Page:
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South Africa: New Bid to Curb Flood of Chinese Imports

Published date:
Wednesday, 21 September 2005

In a new bid to avert a damaging trade dispute with China over cheap textile imports, the trade and industry department is planning a bilateral trade agreement with Beijing to help SA limit the damage being inflicted on the domestic rag trade.

SA's textile industry has been badly damaged by Chinese imports, which grew 80% in 2001-02, 196% in 2002-03 and 88% in 2003-04, leading to an estimated 36000 job losses over the past two years.

The surge in imports has led to the closure of factories and reduced employment in the industry from 300000 in 1996 to less than 200000 today.

The new moves are likely to spark opposition from trade unions and could scuttle delicate negotiations around a rescue plan for the industry.

The rescue plan is the result of negotiations between senior government ministers and the tripartite alliance and involved strong protectionist measures against China, including the imposition of quotas, which are allowed under World Trade Organisation (WTO) rules, against Chinese imports. The WTO allows imposing safeguards for a maximum of three years when there has been a surge in imports.

The department's new strategy suggests government now wants to go it alone in revitalising the rag trade.

The new approach has been prompted by fears that imposing quotas or import duties against China might incite tit-for-tat sanctions on SA exports such as iron ore and chemicals.

Department officials have been engaged in a flurry of visits to China over the past few weeks in a bid to thrash out a deal.

It is hoped the deal would resemble that reached recently between the European Union and China to unblock stockpiles of Chinese goods warehoused at European ports.

The US and other countries are also trying to avert a clothing and textile trade war with China by negotiating an agreement outside the WTO framework.

Tshediso Mantona, acting director-general for trade and industry, said yesterday that government wanted to protect thousands of jobs in the steel and chemicals sectors.

These export industries would be harmed by Chinese retaliatory action, he said.

"China is determined to protect its hard-won rights against trade harassment. It is likely to react if anyone acts in a way that seems hostile to them.

"It is very clear that anyone who does this will attract the wrath of the People's Republic.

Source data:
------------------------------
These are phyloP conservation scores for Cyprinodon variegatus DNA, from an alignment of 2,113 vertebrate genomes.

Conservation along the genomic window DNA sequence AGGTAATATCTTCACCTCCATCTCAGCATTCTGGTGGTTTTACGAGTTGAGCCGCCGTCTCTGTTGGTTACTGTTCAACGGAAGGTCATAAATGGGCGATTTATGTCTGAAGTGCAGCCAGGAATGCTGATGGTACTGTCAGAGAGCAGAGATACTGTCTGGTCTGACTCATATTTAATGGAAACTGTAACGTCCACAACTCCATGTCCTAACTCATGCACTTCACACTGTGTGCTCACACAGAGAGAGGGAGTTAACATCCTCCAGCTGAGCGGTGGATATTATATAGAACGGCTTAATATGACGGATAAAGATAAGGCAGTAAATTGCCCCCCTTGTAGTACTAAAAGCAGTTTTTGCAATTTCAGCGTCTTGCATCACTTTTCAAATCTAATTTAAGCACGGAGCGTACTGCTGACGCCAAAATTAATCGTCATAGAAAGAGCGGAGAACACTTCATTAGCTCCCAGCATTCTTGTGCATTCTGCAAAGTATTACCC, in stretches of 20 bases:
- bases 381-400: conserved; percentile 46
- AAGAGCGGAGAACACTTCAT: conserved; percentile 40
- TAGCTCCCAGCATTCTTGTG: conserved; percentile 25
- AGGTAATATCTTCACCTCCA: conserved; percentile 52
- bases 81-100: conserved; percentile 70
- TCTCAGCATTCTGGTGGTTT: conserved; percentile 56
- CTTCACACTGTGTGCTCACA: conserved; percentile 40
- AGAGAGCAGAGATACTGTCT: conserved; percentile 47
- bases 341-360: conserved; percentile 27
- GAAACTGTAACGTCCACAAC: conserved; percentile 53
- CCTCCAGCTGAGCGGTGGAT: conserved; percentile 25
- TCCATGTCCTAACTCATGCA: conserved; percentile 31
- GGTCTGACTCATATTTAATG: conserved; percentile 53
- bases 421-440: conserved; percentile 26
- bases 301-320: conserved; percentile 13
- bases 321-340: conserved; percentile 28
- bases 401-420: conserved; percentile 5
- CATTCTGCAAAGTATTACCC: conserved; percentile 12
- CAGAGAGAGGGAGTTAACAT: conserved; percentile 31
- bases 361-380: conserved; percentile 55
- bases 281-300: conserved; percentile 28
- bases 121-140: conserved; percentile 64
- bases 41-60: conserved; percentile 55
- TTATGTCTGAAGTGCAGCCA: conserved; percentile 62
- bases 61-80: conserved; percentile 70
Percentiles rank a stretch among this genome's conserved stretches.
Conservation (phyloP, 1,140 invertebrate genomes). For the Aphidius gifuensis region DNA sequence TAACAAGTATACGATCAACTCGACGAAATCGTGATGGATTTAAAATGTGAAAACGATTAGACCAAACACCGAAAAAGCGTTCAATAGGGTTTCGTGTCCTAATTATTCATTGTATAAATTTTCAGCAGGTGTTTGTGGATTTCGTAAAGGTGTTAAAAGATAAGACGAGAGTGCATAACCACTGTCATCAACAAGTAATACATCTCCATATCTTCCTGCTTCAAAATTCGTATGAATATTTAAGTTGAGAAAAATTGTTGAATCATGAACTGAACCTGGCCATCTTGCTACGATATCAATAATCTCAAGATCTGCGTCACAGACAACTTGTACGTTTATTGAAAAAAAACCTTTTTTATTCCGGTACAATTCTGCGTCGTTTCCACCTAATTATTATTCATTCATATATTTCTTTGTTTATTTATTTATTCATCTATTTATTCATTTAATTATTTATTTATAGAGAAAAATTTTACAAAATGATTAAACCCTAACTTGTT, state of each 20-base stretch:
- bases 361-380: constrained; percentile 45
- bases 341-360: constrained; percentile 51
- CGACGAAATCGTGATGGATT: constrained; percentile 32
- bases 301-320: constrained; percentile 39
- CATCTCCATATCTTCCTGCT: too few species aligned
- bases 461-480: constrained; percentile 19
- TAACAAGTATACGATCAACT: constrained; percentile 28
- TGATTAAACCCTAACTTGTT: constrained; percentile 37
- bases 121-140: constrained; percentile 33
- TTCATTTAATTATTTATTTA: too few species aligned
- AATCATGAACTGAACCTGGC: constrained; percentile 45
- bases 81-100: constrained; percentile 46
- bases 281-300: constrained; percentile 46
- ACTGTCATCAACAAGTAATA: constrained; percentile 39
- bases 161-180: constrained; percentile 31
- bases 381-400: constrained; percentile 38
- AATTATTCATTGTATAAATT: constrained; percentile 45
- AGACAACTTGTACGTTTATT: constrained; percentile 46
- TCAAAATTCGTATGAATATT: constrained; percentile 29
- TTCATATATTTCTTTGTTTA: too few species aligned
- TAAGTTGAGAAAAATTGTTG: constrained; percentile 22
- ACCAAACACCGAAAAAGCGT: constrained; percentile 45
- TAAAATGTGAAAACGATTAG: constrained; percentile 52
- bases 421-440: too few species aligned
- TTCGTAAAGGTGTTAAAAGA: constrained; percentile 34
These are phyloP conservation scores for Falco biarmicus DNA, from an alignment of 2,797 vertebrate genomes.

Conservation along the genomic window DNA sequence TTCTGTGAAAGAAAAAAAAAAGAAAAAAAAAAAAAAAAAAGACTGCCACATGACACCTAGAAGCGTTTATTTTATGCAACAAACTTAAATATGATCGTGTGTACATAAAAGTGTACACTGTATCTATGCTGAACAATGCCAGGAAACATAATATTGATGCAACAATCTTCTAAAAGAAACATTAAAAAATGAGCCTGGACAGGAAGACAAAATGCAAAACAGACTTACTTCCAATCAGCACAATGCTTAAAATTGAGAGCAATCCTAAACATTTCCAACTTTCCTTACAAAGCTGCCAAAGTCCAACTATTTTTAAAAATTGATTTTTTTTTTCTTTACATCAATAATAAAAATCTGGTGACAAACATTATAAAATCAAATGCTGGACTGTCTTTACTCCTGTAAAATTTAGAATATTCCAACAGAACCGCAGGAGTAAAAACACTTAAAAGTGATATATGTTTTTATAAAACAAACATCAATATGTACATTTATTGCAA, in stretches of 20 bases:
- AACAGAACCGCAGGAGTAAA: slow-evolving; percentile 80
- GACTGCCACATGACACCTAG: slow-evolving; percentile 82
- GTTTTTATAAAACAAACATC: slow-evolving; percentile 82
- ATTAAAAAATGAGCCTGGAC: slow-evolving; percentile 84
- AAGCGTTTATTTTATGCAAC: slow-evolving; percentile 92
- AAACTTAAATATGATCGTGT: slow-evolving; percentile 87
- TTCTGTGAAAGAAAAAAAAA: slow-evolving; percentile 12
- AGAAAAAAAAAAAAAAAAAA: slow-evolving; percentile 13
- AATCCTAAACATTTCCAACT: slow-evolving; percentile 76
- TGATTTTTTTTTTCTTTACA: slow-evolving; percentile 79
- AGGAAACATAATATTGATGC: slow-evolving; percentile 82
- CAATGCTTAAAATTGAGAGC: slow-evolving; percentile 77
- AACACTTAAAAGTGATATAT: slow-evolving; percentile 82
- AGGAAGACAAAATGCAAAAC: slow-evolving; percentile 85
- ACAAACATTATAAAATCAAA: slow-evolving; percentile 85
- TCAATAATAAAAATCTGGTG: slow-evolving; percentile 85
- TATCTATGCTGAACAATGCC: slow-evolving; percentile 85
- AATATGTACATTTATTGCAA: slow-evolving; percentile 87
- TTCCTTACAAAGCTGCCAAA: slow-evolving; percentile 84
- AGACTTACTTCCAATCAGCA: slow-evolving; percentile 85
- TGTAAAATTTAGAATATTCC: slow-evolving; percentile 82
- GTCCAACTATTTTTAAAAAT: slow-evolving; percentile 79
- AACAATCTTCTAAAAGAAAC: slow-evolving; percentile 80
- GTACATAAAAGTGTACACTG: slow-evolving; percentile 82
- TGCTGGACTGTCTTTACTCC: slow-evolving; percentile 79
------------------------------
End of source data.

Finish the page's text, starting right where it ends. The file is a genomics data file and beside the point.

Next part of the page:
"If we put up barriers which damage China they will hurt us. We could shoot ourselves in the foot in a big way. We are trying to draw the Chinese into a solution. They are fully aware of the crisis we are facing in the (textile) sector, and aware that we are thinking of invoking special safeguards."

Government officials appear to be banking on goodwill that exists from historical ties with China, which supported the liberation struggle. However, it is understood that previous efforts by government to negotiate a bilateral deal with China over textiles have failed.

Unions have argued that any intervention in the industry would be pointless in the absence of a comprehensive industrial strategy. Mantona agreed that a long-term survival strategy would entail the industry's "total transformation".

But government moves to negotiate directly with China are likely to be read by labour as a repudiation of the approach agreed to by the ruling alliance's task team that called for the formulation of an industrial strategy.

Government was committed to supporting the sector, Mantona said. But support strategies such as the duty credit certificate scheme, implemented as a temporary measure to stem job factory closures and job losses, had been corrupted and had created a loophole for imports. He said government, business, and labour had failed to honour agreements made at an industry summit in 2000.

“AGOA Latest AGOA Trade Data currently available on

Click here to view a sector profile of South Africa’s bilateral trade with the United States, disaggregated by total exports and imports, AGOA exports and GSP exports.

Other regularly updated trade statistics on include: (click each link to view)

  • AGOA-Beneficiary Countries’ AGOA and GSP Trade Aggregates

  • AGOA Trade by Industry Sector

  • Apparel Trade under AGOA’s Wearing Apparel Provisions

  • Latest Apparel Quotas under AGOA

  • Bilateral Trade Data for all AGOA-eligible countries individually.

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